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The development of a methodology to assess movement coordination has provided gait researchers a tool to assess movement organization. A challenge in analyzing movement coordination using vector coding lies within the inherent circularity of data garnered from this technique. Therefore, the purpose of this investigation was to determine if accurate group comparisons can be made with varying techniques of vector coding analyses. Thigh–shank coordination was analyzed using a modified vector coding technique on data from 2 groups of runners. Movement coordination was compared between groups using 3 techniques: (1) linear average completed with compressed data (0°–180°) and noncompressed data (0°–360°), (2) coordination phase binning analysis; and (3) a circular statistics analysis. Circular statistics (inferential) analysis provided a rigorous comparison of average movement coordination between groups. In addition, the binning analysis provided a metric for detecting even small differences in the time spent with a particular coordination pattern between groups. However, the linear analysis provided erroneous group comparisons. Furthermore, with compressed data, linear analysis led to misclassification of coordination patterns. While data compression may be attractive as a means of simplifying statistical analysis of inherently circular data, recommendations are to use circular statistics and binning methods on noncompressed data.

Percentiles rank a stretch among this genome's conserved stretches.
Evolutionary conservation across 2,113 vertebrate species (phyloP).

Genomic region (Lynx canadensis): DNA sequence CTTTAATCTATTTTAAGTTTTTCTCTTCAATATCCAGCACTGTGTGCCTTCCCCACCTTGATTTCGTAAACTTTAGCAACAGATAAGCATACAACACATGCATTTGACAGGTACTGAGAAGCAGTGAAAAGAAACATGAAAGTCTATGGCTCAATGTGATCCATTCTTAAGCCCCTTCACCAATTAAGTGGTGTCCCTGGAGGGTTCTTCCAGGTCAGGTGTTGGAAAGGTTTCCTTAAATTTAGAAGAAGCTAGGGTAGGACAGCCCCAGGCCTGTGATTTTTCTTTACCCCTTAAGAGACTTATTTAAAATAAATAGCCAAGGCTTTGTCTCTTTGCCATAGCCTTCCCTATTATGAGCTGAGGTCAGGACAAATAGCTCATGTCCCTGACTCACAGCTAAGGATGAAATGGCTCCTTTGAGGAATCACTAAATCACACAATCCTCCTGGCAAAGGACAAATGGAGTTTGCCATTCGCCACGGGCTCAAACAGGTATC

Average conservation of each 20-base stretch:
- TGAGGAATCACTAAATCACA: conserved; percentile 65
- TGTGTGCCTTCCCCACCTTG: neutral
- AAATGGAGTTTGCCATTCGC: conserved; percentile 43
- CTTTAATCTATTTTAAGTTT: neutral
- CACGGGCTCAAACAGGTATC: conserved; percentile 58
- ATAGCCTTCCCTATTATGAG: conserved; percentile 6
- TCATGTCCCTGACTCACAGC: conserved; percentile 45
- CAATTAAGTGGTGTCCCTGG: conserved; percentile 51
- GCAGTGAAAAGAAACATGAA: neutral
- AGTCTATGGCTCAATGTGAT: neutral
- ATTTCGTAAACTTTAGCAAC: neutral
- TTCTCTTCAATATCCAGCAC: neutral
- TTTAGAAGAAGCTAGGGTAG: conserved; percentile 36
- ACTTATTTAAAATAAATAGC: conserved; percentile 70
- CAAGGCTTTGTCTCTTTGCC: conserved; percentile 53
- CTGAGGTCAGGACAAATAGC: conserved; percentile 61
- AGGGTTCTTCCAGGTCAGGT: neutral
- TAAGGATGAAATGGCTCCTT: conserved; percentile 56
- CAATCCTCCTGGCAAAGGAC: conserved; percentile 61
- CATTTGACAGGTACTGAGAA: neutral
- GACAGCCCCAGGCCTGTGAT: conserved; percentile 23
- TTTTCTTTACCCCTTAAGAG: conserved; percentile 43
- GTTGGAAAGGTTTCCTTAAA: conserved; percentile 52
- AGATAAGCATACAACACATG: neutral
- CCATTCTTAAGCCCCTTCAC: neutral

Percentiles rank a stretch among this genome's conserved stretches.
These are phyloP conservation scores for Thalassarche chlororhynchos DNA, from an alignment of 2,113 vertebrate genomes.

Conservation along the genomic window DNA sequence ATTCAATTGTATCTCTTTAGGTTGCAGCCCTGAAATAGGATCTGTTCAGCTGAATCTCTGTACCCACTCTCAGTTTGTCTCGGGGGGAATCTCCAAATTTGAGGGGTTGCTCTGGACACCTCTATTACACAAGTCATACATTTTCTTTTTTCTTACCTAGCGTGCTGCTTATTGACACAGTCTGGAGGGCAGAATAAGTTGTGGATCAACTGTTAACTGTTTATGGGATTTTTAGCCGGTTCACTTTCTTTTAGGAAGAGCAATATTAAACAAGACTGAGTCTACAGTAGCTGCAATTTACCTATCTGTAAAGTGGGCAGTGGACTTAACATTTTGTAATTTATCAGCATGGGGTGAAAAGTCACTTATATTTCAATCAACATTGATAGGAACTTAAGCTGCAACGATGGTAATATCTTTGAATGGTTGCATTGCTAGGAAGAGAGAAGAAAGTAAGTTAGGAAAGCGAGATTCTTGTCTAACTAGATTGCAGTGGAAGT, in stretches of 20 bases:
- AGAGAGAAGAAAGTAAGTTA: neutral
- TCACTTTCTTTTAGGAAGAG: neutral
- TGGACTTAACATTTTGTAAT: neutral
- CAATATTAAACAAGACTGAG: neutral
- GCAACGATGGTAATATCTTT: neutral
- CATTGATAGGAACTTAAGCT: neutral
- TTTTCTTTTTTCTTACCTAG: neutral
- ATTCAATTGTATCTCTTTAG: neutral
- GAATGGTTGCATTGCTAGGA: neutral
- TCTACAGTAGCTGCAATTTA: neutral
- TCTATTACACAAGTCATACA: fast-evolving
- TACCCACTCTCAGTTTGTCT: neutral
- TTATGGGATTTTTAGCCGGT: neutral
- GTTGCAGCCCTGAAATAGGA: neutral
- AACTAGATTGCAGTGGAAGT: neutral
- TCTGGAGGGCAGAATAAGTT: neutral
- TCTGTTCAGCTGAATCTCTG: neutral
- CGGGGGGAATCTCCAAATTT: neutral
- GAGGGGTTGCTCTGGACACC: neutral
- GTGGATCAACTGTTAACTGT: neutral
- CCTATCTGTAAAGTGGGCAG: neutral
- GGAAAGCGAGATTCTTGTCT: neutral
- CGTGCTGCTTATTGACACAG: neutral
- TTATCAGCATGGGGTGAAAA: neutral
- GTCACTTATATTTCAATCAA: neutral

Freedman Silvernail is with the Department of Kinesiology and Nutrition Sciences, University of Nevada, Las Vegas, NV. Freedman Silvernail, van Emmerik, Boyer, Busa, and Hamill are with Biomechanics Laboratory, University of Massachusetts, Amherst, MA. Busa is also with the Institute for Applied Life Sciences, University of Massachusetts, Amherst, MA.